Vice Media is getting its ducks in a row for a potential Chapter 11 bankruptcy filing that could come within a matter of a few weeks, according to a report published by the New York Times on Monday.
If true, a bankruptcy filing would come shortly after Vice laid off dozens of journalists and closed down several television and digital productions as part of a broad reorganization of its business meant to reduce expenses amid a downturn in the content market.
A bankruptcy filing isn’t certain, and Vice could avoid it if it sells itself to another entity. According to the newspaper, Vice has entertained offers from at least five different companies, but those offers likely won’t materialize into anything substantive.
Like other outlets, Vice has been hammered by headwinds in the advertising space as companies pull back on their marketing budgets due to inflation and other macroeconomic factors. It is one of several digital-focused media brands to face financial challenges over the last few years: BuzzFeed recently announced the closure of its news division and the layoffs of hundreds of employees after struggling to cope with the weight of its corporate debt as fewer online eyeballs gravitate toward its clickbait lists, surveys and image galleries.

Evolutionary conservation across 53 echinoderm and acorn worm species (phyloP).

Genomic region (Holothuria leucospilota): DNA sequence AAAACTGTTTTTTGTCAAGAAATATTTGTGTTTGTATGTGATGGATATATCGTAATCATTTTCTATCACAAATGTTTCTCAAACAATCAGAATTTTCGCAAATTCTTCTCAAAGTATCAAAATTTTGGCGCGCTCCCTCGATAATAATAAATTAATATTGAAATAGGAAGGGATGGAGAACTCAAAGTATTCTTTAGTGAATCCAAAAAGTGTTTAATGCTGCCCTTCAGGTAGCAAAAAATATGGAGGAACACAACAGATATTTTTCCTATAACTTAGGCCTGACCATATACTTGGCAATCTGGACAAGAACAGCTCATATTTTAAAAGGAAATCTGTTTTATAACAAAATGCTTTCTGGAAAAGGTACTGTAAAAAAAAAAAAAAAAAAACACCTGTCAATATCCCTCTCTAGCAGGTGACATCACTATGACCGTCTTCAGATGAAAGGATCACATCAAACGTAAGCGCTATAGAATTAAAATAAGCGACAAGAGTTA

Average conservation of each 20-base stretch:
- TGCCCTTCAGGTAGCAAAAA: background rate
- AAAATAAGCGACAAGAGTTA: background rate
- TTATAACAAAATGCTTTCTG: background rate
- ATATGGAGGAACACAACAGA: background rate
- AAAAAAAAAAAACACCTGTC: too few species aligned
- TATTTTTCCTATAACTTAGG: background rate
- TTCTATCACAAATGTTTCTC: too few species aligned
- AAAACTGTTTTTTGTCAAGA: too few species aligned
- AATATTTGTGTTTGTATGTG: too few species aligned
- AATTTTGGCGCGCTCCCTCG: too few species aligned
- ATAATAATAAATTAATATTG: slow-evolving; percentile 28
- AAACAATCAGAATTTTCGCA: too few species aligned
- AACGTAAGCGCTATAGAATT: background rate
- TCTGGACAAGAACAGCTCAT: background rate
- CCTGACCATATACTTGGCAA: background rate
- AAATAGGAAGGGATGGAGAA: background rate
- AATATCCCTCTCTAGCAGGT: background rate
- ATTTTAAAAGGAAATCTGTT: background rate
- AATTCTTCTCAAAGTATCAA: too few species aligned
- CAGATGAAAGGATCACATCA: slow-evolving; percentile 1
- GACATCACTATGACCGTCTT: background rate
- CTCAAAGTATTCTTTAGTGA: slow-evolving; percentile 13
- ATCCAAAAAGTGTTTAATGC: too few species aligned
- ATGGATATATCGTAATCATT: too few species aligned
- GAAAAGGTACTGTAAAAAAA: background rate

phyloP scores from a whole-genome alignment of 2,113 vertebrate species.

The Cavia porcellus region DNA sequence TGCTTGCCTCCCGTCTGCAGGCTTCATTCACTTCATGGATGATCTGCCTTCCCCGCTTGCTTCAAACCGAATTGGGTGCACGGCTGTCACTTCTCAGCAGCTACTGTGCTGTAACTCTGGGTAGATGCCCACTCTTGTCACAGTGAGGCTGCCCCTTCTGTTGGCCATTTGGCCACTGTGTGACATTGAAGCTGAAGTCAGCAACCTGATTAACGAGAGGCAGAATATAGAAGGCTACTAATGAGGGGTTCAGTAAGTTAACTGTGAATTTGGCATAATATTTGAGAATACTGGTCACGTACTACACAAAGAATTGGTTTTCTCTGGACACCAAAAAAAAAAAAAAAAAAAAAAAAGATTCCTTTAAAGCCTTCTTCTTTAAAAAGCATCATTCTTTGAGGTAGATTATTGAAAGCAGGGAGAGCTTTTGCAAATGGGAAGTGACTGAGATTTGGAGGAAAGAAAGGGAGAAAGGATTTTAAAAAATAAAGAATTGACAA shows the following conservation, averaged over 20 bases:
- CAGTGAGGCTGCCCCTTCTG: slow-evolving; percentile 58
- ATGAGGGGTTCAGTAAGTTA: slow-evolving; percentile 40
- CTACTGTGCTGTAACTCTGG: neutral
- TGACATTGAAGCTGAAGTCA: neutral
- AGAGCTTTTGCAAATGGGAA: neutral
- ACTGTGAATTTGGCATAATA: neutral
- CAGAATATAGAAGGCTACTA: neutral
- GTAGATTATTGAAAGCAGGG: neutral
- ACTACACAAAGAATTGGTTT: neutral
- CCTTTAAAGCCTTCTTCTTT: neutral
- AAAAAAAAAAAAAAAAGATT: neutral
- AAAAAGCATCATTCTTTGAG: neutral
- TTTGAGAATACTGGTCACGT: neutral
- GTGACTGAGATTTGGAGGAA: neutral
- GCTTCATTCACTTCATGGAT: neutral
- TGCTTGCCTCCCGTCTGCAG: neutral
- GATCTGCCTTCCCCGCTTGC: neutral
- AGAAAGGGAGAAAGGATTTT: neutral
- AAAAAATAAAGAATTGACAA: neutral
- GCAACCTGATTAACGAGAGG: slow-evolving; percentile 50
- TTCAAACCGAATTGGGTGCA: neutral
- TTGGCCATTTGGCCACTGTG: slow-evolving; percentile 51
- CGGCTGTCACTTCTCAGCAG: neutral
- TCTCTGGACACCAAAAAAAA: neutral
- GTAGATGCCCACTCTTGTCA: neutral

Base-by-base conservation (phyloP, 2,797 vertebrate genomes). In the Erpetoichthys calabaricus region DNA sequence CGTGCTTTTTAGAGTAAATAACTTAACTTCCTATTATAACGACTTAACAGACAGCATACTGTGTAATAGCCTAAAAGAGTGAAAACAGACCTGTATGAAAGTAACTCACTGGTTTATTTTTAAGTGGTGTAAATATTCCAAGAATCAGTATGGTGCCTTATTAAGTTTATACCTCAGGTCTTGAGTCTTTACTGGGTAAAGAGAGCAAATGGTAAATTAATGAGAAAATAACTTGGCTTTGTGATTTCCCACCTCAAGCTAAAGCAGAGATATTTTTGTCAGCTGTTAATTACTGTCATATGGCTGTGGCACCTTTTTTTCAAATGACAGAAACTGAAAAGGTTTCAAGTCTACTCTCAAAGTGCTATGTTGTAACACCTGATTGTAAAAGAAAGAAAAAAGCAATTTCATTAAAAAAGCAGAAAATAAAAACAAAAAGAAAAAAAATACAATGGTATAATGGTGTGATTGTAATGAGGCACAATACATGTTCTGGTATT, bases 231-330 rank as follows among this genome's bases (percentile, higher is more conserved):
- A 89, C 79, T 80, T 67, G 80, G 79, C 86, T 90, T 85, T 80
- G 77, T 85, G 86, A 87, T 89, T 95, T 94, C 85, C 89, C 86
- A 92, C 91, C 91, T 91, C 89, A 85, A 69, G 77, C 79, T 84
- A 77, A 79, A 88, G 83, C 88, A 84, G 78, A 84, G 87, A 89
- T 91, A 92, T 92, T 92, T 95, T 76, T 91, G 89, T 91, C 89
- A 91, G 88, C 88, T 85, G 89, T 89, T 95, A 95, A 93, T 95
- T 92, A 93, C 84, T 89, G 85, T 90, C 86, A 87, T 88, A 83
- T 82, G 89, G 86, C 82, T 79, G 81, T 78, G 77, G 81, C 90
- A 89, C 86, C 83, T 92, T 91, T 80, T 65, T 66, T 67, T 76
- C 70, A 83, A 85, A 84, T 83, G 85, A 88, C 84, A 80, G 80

Vice proved popular with maturing millennials about two decades ago, and peaked around the time that vast social unrest was spreading across the United States. Its reporting from Occupy Wall Street helped transform Vice into a recognizable brand beyond its target demographic of punk rockers and skateboarders. It built on that brand recognition by covering the underbelly of the Internet, police reform protests, alternative lifestyle events and other matters of high interest to its audience that were largely ignored by mainstream media brands.
Several years ago, Vice launched its own cable channel in partnership with A+E Networks, believing that a pay television network would earn it respect with traditional advertisers and help it stand alone among a crowded landscape of content farms. It didn’t: The accelerated trend of cord-cutting — consumers moving away from cable and satellite subscriptions for cheaper online offerings — meant the channel, Viceland, didn’t earn high ratings. Most of the content produce for Viceland, now called Vice TV, was ultimately sold to third parties like Disney’s Hulu, Fox’s Tubi and Google’s YouTube.
Like other brands, Vice has struggled over the last few years to overcome the downturn in the media economy brought on by the global coronavirus health pandemic, which threw the industry at large into a tizzy. But Vice’s problems began well before the pandemic — the health crisis only accelerated its woes, and offered Vice little opportunity to course correct without drastic cost reductions. Some of those plans are still being evaluated.
“Vice Media Group has been engaged in a comprehensive evaluation of strategic alternatives and planning,” a spokesperson for the company said on Monday. “The company, its board and stakeholders continue to be focused on finding the best path for the company.”
In the meantime, executives who once promoted Vice as the next big thing in media have since left the company, including former Vice CEO Nancy Dubuc, who exited in February. Dubuc lasted five years at Vice, leaving the company in worse financial shape than she found it.